Per 2017 Wisconsin Act 59 (signed September 21, 2017), the Wisconsin Rental Weatherization program sunsets January 1, 2018.
Effective September 21, 2017, validations of stipulations and waivers will be discontinued and are no longer required.
This decision is certainly one for property law casebooks, and it provides a new test that will now play a major role in regulatory-takings litigation. It’s not clear, however, that the stakes are quite as high as the opinions suggest. The denominator question, after all, is just a preliminary step; courts must then decide whether a taking occurred, applying (as relevant here) the tests from Penn Central Transportation Co. v. New York City or Lucas v. South Carolina Coastal Council. In some cases — like this one — judges may be able to agree on whether a taking has occurred despite disagreement on what constitutes the denominator. Moreover, the Penn Central test, the usual test in regulatory-takings cases, is famous for the broad discretion it affords courts. Whether the denominator test preferred by the dissent and the Murrs would actually have spurred courts to find more takings, despite their broad discretion at the second step of the process, is an interesting but unclear empirical question. The more certain result of Murr is that the takings analysis is now more complex. Courts and litigators will spend the coming years interpreting the Supreme Court’s new, open-textured definition of the takings denominator. http://www.scotusblog.com/2017/06/opinion-analysis-regulatory-takings-case-court-announces-new-test/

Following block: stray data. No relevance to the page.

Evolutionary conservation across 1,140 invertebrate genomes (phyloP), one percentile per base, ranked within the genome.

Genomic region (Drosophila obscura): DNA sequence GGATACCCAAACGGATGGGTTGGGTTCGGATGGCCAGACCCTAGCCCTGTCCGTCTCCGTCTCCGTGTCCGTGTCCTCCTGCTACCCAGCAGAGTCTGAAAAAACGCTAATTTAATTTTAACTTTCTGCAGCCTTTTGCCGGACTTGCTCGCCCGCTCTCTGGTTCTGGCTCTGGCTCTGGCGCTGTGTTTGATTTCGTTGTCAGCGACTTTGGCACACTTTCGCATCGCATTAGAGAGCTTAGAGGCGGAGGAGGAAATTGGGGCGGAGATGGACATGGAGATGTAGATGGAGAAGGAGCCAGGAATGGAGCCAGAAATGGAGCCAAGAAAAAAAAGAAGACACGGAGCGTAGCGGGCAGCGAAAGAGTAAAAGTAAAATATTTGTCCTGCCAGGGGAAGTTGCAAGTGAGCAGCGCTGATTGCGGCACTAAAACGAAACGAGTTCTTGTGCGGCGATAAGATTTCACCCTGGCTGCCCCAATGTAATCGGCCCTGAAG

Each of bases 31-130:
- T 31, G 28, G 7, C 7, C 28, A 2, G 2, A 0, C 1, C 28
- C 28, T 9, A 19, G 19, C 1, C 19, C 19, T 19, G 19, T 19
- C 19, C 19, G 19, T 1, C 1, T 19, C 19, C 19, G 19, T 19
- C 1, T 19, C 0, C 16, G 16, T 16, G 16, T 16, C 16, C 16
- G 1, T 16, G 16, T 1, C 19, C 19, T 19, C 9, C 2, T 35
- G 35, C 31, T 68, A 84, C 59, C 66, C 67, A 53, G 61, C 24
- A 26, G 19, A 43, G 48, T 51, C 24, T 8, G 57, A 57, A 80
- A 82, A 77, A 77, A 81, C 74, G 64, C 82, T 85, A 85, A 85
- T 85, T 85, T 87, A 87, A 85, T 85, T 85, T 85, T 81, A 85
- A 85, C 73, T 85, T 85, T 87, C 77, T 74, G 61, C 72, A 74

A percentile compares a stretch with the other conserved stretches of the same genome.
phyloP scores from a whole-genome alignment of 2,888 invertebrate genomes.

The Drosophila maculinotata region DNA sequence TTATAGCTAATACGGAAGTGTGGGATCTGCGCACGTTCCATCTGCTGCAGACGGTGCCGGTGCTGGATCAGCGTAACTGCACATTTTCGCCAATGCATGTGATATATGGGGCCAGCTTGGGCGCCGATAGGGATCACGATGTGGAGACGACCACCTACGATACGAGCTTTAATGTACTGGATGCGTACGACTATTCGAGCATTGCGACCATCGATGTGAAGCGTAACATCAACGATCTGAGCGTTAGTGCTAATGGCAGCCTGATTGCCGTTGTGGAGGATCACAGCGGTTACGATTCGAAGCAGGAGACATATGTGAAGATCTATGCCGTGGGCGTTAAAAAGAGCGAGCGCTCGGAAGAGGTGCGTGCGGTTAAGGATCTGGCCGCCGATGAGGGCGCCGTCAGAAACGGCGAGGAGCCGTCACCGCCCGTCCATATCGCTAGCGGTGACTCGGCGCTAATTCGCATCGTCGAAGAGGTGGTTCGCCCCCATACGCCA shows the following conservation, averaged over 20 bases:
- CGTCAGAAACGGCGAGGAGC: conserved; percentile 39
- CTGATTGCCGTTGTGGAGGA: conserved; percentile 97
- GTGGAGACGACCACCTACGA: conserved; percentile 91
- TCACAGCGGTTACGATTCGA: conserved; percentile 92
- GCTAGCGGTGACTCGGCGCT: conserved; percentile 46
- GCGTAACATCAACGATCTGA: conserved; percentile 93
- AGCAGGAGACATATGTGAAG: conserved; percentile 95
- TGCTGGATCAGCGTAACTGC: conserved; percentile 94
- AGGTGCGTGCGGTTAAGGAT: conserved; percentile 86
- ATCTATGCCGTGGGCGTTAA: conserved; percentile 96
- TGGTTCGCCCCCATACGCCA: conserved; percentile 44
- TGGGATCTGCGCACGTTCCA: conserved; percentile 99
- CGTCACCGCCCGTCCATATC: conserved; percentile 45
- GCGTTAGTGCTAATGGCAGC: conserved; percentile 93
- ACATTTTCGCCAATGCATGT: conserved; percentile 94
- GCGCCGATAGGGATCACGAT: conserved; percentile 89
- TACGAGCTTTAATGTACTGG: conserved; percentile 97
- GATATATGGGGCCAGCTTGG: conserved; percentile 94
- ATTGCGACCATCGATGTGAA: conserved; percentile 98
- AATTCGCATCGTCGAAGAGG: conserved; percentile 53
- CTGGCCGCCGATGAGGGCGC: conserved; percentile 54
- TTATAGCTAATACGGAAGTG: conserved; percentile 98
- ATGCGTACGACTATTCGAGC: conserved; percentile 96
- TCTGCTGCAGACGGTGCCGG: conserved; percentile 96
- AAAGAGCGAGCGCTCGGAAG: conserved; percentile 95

Pursuant to WIS. STAT. § 893.25(2)(a) and (b), real estate is possessed adversely only if “the person possessing it, in connection with his or her predecessors in interest, is in actual continued occupation under claim of title, exclusive of any other right,” and “[o]nly to the extent that it is actually occupied.” In addition, the property must be “protected by a substantial enclosure” or “usually cultivated or improved.” Pursuant to § 893.25(1), the adverse possession must be uninterrupted for twenty years. In order to constitute adverse possession, “the use of the land must be open, notorious, visible, exclusive, hostile and continuous, such as would apprise a reasonably diligent landowner and the public that the possessor claims the land as his own.” “Hostile” in this context does not mean a deliberate and unfriendly animus; rather, the law presumes the element of hostile intent if the other requirements of open, notorious, continuous, and exclusive use are satisfied. “Both ... the fact of possession and its real adverse character” must be sufficiently open and obvious to “apprize the true owner ... in the exercise of reasonable diligence of the fact and of an intention to usurp the possession of that which in law is his own ....” The size and nature of the disputed area are relevant in deciding if the use is sufficient to apprise the true owner of an adverse claim. No. 2012AP1869 6 The party seeking to claim title by adverse possession bears the burden of proving the elements by clear and positive evidence. The evidence must be strictly construed against the claimant and all reasonable presumptions must be made in favor of the true owner. One of these presumptions is that “actual possession is subordinate to the right of [the true] owner.” Steuck Living Trust v. Easley, 2010 WI App 74, ¶¶11-15, 325 Wis. 2d 455, 785 N.W.2d 631.